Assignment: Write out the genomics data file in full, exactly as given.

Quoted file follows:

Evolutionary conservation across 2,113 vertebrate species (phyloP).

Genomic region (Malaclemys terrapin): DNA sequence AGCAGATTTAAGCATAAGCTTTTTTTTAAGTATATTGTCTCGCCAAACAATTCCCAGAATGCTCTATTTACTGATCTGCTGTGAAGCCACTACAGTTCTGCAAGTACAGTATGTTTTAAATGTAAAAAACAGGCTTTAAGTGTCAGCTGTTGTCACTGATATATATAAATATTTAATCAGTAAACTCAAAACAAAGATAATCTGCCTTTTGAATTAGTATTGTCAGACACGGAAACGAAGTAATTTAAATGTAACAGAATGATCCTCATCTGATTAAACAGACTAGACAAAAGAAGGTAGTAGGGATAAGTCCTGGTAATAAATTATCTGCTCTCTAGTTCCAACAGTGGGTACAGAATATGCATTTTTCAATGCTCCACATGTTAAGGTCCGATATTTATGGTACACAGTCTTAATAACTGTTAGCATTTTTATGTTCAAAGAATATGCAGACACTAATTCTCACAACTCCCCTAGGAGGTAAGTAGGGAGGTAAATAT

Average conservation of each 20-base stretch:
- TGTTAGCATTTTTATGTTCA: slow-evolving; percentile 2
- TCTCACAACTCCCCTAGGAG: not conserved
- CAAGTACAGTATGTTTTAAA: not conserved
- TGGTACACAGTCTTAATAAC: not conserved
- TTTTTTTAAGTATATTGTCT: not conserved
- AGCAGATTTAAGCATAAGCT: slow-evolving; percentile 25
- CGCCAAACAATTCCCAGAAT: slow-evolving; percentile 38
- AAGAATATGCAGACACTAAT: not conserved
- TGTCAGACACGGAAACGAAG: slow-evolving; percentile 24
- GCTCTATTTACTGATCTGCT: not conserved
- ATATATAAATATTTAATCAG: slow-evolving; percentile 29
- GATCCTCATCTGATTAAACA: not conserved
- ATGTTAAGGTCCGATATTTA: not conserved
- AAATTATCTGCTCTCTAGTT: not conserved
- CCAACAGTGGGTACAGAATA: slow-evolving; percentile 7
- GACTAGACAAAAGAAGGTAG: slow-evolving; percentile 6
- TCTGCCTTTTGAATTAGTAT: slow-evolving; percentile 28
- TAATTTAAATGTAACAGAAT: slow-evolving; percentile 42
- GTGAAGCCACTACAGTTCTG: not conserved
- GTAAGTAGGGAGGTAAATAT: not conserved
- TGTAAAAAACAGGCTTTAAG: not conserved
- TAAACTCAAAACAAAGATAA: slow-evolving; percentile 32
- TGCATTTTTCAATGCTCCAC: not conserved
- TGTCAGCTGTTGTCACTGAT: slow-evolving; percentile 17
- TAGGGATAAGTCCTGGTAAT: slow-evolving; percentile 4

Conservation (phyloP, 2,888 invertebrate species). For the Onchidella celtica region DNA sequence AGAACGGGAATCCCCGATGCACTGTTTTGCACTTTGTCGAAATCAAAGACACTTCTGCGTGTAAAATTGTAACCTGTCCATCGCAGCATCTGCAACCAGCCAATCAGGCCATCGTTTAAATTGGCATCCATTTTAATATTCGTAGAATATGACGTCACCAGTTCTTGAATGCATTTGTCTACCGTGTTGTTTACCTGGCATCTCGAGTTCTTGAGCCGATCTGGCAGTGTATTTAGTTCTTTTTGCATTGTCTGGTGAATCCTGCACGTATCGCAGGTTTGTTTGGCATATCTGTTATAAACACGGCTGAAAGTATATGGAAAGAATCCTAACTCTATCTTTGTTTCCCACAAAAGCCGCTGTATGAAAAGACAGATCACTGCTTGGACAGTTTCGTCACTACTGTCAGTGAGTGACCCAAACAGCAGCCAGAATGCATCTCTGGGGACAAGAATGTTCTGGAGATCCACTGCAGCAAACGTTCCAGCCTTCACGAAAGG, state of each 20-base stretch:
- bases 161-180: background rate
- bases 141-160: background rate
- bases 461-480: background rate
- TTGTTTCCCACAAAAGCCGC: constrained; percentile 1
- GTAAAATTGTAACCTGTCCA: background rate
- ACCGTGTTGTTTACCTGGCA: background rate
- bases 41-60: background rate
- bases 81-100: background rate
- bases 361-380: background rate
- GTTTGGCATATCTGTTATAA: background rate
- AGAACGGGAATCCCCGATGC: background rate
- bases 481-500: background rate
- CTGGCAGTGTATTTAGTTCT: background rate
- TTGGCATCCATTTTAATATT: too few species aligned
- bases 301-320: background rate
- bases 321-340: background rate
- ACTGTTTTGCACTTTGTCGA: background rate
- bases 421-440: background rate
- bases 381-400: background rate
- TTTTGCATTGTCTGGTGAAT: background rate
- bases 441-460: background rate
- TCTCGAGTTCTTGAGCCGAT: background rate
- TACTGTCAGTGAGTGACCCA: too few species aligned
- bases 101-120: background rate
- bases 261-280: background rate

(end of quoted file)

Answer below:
Evolutionary conservation across 2,113 vertebrate species (phyloP).

Genomic region (Malaclemys terrapin): DNA sequence AGCAGATTTAAGCATAAGCTTTTTTTTAAGTATATTGTCTCGCCAAACAATTCCCAGAATGCTCTATTTACTGATCTGCTGTGAAGCCACTACAGTTCTGCAAGTACAGTATGTTTTAAATGTAAAAAACAGGCTTTAAGTGTCAGCTGTTGTCACTGATATATATAAATATTTAATCAGTAAACTCAAAACAAAGATAATCTGCCTTTTGAATTAGTATTGTCAGACACGGAAACGAAGTAATTTAAATGTAACAGAATGATCCTCATCTGATTAAACAGACTAGACAAAAGAAGGTAGTAGGGATAAGTCCTGGTAATAAATTATCTGCTCTCTAGTTCCAACAGTGGGTACAGAATATGCATTTTTCAATGCTCCACATGTTAAGGTCCGATATTTATGGTACACAGTCTTAATAACTGTTAGCATTTTTATGTTCAAAGAATATGCAGACACTAATTCTCACAACTCCCCTAGGAGGTAAGTAGGGAGGTAAATAT

Average conservation of each 20-base stretch:
- TGTTAGCATTTTTATGTTCA: slow-evolving; percentile 2
- TCTCACAACTCCCCTAGGAG: not conserved
- CAAGTACAGTATGTTTTAAA: not conserved
- TGGTACACAGTCTTAATAAC: not conserved
- TTTTTTTAAGTATATTGTCT: not conserved
- AGCAGATTTAAGCATAAGCT: slow-evolving; percentile 25
- CGCCAAACAATTCCCAGAAT: slow-evolving; percentile 38
- AAGAATATGCAGACACTAAT: not conserved
- TGTCAGACACGGAAACGAAG: slow-evolving; percentile 24
- GCTCTATTTACTGATCTGCT: not conserved
- ATATATAAATATTTAATCAG: slow-evolving; percentile 29
- GATCCTCATCTGATTAAACA: not conserved
- ATGTTAAGGTCCGATATTTA: not conserved
- AAATTATCTGCTCTCTAGTT: not conserved
- CCAACAGTGGGTACAGAATA: slow-evolving; percentile 7
- GACTAGACAAAAGAAGGTAG: slow-evolving; percentile 6
- TCTGCCTTTTGAATTAGTAT: slow-evolving; percentile 28
- TAATTTAAATGTAACAGAAT: slow-evolving; percentile 42
- GTGAAGCCACTACAGTTCTG: not conserved
- GTAAGTAGGGAGGTAAATAT: not conserved
- TGTAAAAAACAGGCTTTAAG: not conserved
- TAAACTCAAAACAAAGATAA: slow-evolving; percentile 32
- TGCATTTTTCAATGCTCCAC: not conserved
- TGTCAGCTGTTGTCACTGAT: slow-evolving; percentile 17
- TAGGGATAAGTCCTGGTAAT: slow-evolving; percentile 4

Conservation (phyloP, 2,888 invertebrate species). For the Onchidella celtica region DNA sequence AGAACGGGAATCCCCGATGCACTGTTTTGCACTTTGTCGAAATCAAAGACACTTCTGCGTGTAAAATTGTAACCTGTCCATCGCAGCATCTGCAACCAGCCAATCAGGCCATCGTTTAAATTGGCATCCATTTTAATATTCGTAGAATATGACGTCACCAGTTCTTGAATGCATTTGTCTACCGTGTTGTTTACCTGGCATCTCGAGTTCTTGAGCCGATCTGGCAGTGTATTTAGTTCTTTTTGCATTGTCTGGTGAATCCTGCACGTATCGCAGGTTTGTTTGGCATATCTGTTATAAACACGGCTGAAAGTATATGGAAAGAATCCTAACTCTATCTTTGTTTCCCACAAAAGCCGCTGTATGAAAAGACAGATCACTGCTTGGACAGTTTCGTCACTACTGTCAGTGAGTGACCCAAACAGCAGCCAGAATGCATCTCTGGGGACAAGAATGTTCTGGAGATCCACTGCAGCAAACGTTCCAGCCTTCACGAAAGG, state of each 20-base stretch:
- bases 161-180: background rate
- bases 141-160: background rate
- bases 461-480: background rate
- TTGTTTCCCACAAAAGCCGC: constrained; percentile 1
- GTAAAATTGTAACCTGTCCA: background rate
- ACCGTGTTGTTTACCTGGCA: background rate
- bases 41-60: background rate
- bases 81-100: background rate
- bases 361-380: background rate
- GTTTGGCATATCTGTTATAA: background rate
- AGAACGGGAATCCCCGATGC: background rate
- bases 481-500: background rate
- CTGGCAGTGTATTTAGTTCT: background rate
- TTGGCATCCATTTTAATATT: too few species aligned
- bases 301-320: background rate
- bases 321-340: background rate
- ACTGTTTTGCACTTTGTCGA: background rate
- bases 421-440: background rate
- bases 381-400: background rate
- TTTTGCATTGTCTGGTGAAT: background rate
- bases 441-460: background rate
- TCTCGAGTTCTTGAGCCGAT: background rate
- TACTGTCAGTGAGTGACCCA: too few species aligned
- bases 101-120: background rate
- bases 261-280: background rate